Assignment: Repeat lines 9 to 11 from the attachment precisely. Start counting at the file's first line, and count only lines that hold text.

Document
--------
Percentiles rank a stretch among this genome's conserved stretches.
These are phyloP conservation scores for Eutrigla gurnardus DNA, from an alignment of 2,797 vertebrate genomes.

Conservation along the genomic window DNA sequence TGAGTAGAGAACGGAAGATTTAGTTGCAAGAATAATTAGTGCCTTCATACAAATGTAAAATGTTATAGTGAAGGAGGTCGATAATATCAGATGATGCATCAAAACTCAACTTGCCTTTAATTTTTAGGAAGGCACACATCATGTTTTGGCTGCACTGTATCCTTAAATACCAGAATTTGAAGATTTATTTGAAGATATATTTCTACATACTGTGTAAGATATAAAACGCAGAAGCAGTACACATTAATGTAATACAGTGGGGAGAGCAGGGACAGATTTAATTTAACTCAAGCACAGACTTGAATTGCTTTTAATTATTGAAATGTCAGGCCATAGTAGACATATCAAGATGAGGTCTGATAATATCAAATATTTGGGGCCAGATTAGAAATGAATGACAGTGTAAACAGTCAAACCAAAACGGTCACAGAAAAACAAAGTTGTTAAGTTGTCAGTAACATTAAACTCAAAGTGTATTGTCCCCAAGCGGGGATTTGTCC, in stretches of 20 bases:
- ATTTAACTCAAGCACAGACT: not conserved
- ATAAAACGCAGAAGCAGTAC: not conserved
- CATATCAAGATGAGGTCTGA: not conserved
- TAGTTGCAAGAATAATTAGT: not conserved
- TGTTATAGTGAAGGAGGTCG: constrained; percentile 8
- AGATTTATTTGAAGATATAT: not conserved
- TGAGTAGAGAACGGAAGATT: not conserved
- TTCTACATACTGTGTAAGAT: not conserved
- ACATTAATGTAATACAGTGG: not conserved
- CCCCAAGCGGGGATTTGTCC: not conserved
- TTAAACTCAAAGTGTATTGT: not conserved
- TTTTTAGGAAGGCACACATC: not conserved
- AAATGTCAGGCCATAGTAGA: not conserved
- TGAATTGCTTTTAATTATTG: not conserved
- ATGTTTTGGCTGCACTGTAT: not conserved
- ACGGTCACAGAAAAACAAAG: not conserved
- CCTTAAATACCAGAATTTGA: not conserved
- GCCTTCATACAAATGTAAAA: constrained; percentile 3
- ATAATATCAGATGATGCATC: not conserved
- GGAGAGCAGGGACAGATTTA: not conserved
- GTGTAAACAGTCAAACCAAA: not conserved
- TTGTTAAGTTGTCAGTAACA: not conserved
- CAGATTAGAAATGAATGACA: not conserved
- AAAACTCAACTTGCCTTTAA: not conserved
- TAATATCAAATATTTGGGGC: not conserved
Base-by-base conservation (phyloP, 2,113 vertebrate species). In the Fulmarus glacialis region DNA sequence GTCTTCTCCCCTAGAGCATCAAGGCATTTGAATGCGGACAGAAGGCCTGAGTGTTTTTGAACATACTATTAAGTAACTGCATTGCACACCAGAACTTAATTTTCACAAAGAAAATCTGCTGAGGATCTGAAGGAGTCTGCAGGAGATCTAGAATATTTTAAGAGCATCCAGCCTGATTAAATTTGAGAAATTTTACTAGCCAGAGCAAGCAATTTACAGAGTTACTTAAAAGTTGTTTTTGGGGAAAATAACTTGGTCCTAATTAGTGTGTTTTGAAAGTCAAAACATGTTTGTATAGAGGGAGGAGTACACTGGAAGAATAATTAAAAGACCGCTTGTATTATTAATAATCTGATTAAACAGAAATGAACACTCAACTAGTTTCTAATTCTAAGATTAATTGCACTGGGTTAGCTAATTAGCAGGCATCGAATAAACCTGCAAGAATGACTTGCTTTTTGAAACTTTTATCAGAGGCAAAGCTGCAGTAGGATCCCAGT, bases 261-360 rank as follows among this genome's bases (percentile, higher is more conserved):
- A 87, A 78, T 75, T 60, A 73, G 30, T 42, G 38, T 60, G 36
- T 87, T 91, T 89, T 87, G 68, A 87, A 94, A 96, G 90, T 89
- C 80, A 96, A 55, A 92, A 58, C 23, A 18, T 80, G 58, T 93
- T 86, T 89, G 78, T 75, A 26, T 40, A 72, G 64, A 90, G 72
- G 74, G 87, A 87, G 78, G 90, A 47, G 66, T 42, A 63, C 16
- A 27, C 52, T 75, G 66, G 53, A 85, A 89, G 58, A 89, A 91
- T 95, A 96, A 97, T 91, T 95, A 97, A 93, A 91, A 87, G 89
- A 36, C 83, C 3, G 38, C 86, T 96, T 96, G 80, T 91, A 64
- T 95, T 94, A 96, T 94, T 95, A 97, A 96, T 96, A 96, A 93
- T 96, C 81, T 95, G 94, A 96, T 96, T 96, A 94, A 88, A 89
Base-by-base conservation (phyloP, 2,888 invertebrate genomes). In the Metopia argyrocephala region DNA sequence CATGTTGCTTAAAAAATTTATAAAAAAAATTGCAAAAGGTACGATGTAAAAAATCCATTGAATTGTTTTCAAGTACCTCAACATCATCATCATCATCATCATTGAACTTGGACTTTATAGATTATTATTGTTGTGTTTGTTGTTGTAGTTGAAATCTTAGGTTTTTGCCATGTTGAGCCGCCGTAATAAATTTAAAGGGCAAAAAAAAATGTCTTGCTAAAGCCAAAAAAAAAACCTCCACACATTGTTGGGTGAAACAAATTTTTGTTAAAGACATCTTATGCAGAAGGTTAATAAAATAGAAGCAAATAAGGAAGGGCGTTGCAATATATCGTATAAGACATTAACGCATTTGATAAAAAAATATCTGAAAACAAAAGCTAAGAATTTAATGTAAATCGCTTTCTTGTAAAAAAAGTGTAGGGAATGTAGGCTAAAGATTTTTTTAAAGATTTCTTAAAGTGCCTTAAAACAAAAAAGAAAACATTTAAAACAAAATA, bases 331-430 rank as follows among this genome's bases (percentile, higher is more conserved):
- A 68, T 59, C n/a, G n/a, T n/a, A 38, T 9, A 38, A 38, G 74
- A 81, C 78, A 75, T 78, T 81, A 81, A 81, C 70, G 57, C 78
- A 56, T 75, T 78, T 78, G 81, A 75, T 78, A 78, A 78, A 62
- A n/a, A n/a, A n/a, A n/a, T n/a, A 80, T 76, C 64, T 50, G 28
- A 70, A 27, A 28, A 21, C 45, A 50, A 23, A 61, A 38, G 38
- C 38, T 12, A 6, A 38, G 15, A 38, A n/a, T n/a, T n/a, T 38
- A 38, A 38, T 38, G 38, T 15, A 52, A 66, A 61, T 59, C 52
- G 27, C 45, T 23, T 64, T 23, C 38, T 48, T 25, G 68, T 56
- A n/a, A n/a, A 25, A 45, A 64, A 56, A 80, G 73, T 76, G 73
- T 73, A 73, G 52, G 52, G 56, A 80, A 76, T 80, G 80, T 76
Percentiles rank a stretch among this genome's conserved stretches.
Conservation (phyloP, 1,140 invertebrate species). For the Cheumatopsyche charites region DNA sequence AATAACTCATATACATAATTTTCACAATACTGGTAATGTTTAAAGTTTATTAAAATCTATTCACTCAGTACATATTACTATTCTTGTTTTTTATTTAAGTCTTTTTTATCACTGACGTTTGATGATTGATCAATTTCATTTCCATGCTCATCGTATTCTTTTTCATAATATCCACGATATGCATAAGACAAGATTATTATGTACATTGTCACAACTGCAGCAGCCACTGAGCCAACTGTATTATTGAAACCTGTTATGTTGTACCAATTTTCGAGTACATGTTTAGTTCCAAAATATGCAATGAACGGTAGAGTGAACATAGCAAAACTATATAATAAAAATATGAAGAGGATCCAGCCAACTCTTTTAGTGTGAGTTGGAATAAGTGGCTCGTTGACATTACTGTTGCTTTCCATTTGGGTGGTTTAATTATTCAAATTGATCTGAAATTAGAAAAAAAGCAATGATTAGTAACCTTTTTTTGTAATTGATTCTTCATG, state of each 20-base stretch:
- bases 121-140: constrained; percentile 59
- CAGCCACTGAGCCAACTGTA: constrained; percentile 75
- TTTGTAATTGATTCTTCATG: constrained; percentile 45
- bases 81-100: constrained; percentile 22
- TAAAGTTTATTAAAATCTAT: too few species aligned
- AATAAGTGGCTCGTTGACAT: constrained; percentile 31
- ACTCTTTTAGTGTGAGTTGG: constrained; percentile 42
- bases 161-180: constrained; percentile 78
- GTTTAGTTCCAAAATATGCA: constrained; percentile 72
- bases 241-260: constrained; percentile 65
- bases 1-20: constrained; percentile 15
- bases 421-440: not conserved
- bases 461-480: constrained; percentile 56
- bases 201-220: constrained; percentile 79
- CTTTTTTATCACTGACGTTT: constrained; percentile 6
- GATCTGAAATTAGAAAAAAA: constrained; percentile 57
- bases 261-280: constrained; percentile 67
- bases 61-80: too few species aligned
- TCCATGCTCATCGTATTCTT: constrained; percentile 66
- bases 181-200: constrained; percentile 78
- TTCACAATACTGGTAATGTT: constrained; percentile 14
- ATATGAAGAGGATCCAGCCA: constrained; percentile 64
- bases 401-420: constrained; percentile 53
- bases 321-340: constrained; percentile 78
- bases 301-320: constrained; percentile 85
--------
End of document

- AGATTTATTTGAAGATATAT: not conserved
- TGAGTAGAGAACGGAAGATT: not conserved
- TTCTACATACTGTGTAAGAT: not conserved